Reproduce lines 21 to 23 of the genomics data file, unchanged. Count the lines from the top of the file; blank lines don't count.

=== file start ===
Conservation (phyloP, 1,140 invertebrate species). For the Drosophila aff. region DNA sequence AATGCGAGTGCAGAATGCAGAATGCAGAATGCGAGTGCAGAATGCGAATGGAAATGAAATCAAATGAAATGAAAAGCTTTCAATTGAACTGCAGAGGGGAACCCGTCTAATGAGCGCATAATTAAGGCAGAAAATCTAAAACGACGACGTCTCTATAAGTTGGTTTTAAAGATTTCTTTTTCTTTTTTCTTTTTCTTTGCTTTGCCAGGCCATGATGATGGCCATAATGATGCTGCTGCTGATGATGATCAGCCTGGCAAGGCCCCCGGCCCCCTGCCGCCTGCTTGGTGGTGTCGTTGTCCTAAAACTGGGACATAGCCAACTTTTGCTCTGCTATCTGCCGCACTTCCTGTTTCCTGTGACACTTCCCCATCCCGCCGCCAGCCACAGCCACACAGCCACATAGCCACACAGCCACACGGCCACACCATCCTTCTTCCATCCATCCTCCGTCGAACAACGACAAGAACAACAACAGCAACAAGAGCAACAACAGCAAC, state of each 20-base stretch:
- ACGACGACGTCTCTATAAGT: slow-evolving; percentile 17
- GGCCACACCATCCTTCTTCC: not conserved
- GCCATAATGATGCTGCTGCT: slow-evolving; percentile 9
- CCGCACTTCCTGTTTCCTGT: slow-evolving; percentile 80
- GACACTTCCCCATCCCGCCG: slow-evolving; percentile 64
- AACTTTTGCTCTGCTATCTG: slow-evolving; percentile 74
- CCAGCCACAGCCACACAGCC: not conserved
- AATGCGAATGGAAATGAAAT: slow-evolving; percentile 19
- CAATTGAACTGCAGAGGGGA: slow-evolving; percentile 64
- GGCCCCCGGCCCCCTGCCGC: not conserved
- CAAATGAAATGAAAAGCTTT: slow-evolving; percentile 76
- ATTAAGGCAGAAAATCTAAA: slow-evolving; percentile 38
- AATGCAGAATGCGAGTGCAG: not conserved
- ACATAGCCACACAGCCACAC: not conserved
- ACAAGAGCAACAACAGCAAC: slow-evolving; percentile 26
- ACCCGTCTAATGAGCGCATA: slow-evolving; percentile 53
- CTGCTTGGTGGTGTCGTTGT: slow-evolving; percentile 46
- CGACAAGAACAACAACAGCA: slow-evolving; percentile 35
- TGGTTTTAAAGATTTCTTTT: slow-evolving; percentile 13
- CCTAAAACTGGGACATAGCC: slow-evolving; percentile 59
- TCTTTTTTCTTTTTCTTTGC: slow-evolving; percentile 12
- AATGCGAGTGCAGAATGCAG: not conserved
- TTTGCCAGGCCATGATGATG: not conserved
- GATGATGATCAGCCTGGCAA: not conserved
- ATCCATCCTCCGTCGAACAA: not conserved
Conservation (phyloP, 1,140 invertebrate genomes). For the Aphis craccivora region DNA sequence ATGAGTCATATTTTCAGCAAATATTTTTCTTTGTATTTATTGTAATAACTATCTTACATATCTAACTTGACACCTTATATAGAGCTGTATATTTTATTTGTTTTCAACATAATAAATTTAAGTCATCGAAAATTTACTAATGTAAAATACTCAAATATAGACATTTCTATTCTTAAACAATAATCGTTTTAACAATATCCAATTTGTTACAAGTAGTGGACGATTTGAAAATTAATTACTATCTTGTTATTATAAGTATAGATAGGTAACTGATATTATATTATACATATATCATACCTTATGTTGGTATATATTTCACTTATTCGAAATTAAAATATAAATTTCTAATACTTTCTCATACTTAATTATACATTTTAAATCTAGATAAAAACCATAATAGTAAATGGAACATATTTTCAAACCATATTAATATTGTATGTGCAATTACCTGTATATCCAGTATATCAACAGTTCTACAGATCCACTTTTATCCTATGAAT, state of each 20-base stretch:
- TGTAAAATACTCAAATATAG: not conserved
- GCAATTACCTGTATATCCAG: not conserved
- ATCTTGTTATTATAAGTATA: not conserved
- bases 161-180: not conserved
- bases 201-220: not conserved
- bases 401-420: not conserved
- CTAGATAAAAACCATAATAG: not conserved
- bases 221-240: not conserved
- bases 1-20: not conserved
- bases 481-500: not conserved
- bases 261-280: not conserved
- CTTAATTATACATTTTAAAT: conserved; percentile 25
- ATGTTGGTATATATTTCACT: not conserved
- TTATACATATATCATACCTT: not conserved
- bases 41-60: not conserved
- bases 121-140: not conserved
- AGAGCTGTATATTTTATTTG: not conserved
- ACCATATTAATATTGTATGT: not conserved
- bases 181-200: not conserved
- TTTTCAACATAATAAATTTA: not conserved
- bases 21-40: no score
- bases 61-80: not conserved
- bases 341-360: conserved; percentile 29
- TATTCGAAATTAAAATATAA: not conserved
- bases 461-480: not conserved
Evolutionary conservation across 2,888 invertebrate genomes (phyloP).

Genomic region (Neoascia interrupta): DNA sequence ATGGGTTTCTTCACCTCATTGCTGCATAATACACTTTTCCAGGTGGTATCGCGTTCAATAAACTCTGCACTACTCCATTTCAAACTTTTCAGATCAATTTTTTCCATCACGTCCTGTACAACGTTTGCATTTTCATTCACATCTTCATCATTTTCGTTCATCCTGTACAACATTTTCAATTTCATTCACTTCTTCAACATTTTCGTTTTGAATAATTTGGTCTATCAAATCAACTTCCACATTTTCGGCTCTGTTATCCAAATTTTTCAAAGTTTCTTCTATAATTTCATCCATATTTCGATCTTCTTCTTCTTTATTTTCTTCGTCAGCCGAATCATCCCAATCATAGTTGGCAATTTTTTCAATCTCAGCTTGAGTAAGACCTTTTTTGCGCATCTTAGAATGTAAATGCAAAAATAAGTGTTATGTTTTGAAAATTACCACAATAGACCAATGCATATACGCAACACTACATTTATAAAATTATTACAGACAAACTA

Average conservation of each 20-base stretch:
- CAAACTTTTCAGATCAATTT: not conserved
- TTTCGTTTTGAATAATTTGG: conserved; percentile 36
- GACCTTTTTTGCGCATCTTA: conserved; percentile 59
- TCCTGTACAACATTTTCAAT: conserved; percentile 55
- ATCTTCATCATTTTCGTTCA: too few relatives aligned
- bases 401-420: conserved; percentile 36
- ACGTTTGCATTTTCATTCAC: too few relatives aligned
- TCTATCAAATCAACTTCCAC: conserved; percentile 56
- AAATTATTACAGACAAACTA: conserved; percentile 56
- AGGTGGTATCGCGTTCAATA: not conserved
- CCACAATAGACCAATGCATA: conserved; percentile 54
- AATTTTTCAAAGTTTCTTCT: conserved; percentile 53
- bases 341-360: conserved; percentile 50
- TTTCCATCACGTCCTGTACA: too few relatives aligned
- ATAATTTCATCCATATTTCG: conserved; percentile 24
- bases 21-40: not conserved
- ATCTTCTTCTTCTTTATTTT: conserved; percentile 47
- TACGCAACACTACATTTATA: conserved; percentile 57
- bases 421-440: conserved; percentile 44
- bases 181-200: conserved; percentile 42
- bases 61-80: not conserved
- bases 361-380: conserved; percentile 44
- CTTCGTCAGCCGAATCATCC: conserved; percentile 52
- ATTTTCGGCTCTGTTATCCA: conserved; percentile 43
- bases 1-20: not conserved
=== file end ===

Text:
- CCTAAAACTGGGACATAGCC: slow-evolving; percentile 59
- TCTTTTTTCTTTTTCTTTGC: slow-evolving; percentile 12
- AATGCGAGTGCAGAATGCAG: not conserved